It was 5:45pm on a recent Tuesday evening in early spring, with the trees just starting to bud on the streets around Fort Greene Park. Inside the park’s corner entrance, a blooming cherry tree was busy single-handedly curing instances of seasonal affective disorder in passersby, while on the opposite corner, Walter’s’ two walls of windows were doing the same for the handful of customers already seated and gazing out of them.
My boyfriend and I nabbed the two seats at the end of the mostly empty curved bar. It was the kind of leisurely choice that can be made at Walter’s only before 7pm on a weeknight. Later, or on weekends during brunch or dinner, Walter’s can seem like too small a space for so clamoring a scene (although a decade ago I may not have felt this way), and enjoyment of a bar-stool perch is invariably tempered by the bodies two rows deep attempting to sidle in to place their drink orders. In the dusky light of the now, though, the vaguely Victorian atmosphere veered cozy—antique-y black and white patterns punctuated by dark wood and brass fixtures. Walter’s at this time of day has the effect of making me wish I’d put on a dress.
We happened to get the bartender during his first shift on the job, and while he didn’t yet know what went into the eponymous Walter’s Punch, we knew it was still too cold outside for it anyway, and he nailed the Gold Rush cocktail I ordered instead, made of whiskey, honey and lime. Down the bar, a lone man in the peak of a vigorous middle age feasted on oysters from the raw bar menu (half price before 6pm some nights). A few minutes later, a younger guy came in and ordered a burger. We shared an artichoke dip that comes in second on our all-time best-of list for that dish (to Freeman’s on the Lower East Side, if you’re wondering), and is assisted in that ranking by being accompanied by plentiful bread chips that tend to outlast the dip, a true rarity. We finished them up and darted out just before seven, making some incoming patrons grateful for our cleared out seats.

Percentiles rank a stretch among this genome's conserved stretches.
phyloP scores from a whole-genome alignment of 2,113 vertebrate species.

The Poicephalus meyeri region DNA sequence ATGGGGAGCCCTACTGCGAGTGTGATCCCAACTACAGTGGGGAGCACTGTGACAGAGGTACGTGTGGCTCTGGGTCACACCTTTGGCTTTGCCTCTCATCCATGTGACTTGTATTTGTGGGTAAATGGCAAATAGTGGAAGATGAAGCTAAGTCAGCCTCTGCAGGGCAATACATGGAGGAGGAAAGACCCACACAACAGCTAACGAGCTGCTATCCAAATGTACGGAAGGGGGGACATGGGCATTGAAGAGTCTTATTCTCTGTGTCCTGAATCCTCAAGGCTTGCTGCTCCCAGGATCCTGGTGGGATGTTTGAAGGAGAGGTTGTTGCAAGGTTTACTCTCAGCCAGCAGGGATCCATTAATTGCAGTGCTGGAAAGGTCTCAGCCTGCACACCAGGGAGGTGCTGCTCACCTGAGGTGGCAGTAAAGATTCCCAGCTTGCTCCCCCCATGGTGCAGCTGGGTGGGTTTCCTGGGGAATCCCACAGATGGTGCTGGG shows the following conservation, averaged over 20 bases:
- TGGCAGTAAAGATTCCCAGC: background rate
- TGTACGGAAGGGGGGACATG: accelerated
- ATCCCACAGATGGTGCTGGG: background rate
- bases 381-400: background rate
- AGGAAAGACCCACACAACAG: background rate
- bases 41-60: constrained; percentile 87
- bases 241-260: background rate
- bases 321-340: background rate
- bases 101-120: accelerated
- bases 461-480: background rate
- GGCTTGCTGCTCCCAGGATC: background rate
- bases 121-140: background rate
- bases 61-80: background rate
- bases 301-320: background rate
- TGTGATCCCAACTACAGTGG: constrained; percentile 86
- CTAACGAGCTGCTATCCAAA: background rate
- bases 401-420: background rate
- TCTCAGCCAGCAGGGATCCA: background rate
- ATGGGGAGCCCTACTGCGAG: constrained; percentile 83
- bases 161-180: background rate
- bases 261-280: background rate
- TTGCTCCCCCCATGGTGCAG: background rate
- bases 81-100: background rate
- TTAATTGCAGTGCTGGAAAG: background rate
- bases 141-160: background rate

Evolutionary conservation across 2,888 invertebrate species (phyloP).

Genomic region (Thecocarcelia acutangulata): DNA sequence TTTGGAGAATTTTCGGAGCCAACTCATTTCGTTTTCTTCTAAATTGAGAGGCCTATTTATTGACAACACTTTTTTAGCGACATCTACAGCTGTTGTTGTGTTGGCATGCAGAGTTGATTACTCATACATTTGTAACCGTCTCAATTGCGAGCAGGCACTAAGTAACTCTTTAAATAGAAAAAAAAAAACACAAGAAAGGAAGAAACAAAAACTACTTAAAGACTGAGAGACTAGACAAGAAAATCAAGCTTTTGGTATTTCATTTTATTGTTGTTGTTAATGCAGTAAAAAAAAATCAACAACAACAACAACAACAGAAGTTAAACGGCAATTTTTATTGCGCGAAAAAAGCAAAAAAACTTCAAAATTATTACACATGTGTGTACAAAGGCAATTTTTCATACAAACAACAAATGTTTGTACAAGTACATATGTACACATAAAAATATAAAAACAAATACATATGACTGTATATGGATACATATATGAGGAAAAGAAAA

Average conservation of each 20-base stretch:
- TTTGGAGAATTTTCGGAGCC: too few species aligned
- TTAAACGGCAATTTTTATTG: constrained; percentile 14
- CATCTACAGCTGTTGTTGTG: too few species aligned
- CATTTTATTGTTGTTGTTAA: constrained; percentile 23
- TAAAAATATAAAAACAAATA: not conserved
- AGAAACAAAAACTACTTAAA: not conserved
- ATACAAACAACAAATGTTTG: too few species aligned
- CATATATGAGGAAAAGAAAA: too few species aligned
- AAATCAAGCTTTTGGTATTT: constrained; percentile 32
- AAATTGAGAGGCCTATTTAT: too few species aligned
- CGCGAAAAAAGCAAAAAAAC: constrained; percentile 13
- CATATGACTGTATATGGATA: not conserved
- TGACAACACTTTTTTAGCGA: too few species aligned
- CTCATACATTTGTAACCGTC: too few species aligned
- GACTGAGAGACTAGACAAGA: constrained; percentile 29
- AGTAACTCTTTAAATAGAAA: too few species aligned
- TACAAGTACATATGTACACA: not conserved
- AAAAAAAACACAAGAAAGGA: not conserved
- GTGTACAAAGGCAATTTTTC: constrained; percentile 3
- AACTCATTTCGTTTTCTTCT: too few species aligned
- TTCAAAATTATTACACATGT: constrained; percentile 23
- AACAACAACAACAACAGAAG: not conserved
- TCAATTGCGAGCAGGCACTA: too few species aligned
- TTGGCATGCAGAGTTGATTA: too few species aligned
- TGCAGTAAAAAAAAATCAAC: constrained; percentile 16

Walter’s Bar Dining Basics:
Number of stools: 12
Bar Stool Comfort: moderate, no backrests
Bartenders: classic, friendly, capable and enthusiastic about their profession
166 Dekalb Avenue, at Cumberland
-Words by Sarah Stodola | Image by Micilin O’Donaghue